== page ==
Pottery Barn:

$9 for a set of 3

Eggs - $14

$7.99

Target:

$19.99

Bed Bath and Beyond:

$5.99-12.99

There is a whole line of products with this pattern (including bath linens and glassware). This placemat is $6.99.

Anthropologie:

$14.95

$2.95

Urban Outfitters:

Online only - $4.99

Really good sale going on at Express right now

Express is having their clearance sale right now (you know, the one where they put all their things into boxes and they're ridiculously reduced). In addition to that, I just got an email saying until Sunday you can take an additional 30% off all clearance items, and they're also doing Express cash. Through the 18th if you spend $50, you get $25 Express cash that you can spend starting the 19th. That particular deal is in-store only.

Plus if you are a card holder you get 50 bonus points when you buy skirts. Cardigans are 40% off. And jewelry, women's blouses, jeans, men's polos, graphic tees, and 1MX button downs, and boxers are BOGO 50% off. So many sales it makes my head spin!

Here's a few choice items I thought were particularly stylish...

For Her:


For Him:


By the way, if you sign up for their mailing list you get a 15% off coupon for your next purchase. This is the thing they always ask you for you email address for in the store and when they say, "well, if you sign up more than once, you just get more coupons." Not true, you get the same email 5 times. And you can print that coupon 5 times yourself without the added headache, you don't need the extra spam to do that.

Edited to Add:


Two other really good sales you should be aware of.

-Bath and Body Works is currently having a sale through tomorrow, buy 3 things from their Signature Collection, get 3 free. Their 14.5 oz candles are also BOGO 50% off. Their shipping is free if you spend $60.
-Laila Rowe is BOGO 50% off new spring arrivals. Their shipping is free is you spend $50.

Friday, April 16, 2010

Movie Review - Cheri & Why Netflix is awesome

Is it ok if I review a movie that's a little bit old? I'm going to decide right now that it is, this opens up the floor for me to talk about Classic films and semi-new films (at least for me) that I find to be worth talking about.

As I have mentioned several times already, Nick is away on a business trip this week. Generally when he's gone I try really hard to squeeze in as many friend hangouts as possible (before you go around thinking I only hang out with my friends when my husband is not around, I usually I make it a rule to hang out with at least one person a week--gotta keep sane somehow!) and cue up some things on my Netflix that I think Nick won't enjoy that much. Usually these consist of really lame movies I'm curious about, romantic comedies, and period films (especially BBC miniseries). All the genres most commonly known to the female persuasion.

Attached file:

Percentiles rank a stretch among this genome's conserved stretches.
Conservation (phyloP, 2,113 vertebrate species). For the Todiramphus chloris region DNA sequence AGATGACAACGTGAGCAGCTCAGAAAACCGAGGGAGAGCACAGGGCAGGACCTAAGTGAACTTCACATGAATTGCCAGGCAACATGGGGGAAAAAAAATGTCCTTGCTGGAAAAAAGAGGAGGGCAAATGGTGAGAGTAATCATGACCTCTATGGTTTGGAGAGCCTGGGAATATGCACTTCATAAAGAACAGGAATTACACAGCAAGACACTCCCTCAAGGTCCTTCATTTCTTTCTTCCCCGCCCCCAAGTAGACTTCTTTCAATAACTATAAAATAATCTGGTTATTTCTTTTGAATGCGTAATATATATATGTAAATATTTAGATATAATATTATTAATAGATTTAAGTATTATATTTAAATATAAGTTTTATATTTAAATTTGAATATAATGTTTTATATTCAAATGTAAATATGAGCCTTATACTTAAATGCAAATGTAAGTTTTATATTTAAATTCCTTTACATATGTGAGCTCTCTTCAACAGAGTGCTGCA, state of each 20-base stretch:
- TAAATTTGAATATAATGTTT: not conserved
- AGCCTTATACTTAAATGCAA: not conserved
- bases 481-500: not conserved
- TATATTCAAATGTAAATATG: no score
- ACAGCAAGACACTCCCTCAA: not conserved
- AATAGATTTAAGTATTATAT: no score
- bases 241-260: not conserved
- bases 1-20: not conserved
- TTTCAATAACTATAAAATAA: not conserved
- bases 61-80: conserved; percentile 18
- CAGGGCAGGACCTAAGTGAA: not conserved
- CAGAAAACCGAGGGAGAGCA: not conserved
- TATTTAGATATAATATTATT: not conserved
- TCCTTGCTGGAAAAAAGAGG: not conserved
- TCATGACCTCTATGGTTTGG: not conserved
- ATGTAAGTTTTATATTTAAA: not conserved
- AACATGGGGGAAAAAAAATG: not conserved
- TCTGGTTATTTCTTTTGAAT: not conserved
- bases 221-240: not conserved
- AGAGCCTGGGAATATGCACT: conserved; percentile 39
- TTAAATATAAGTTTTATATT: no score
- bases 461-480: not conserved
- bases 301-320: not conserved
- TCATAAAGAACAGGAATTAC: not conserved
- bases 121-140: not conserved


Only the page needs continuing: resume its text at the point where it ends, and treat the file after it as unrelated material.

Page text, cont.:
Before I start my review, though, let me gush about Netflix for a moment.

For those of you who haven't jumped on the bandwagon (and I'll understand if you're supporting a local vendor) why haven't you? It is so incredibly convenient, fast (they get to and from the local warehouse within 2-3 days) and far cheaper than Movies on Demand/Payperview, Blockbuster, etc. For $8.95 a month we get unlimited internet downloads to our computer (and if you're willing to pay $100, you can get an electronic device that will let you stream then straight to your TV) and unlimited DVDs to our house (as long as only one is in your possession at a time). If you watch one movie a week and there's 4 weeks that month, it works out to under $3 a movie. I'd say this is the ideal package for a couple with no kids. Sometimes you are too busy to watch, so having one DVD around is a challenge, but if you have a regular movie night tradition on Friday nights then you've got your movie all lined up. If you have kids or you watch a movie every day, you can pay a little bit extra to have up to 4 DVDs floating around your home. Well worth it in my opinion.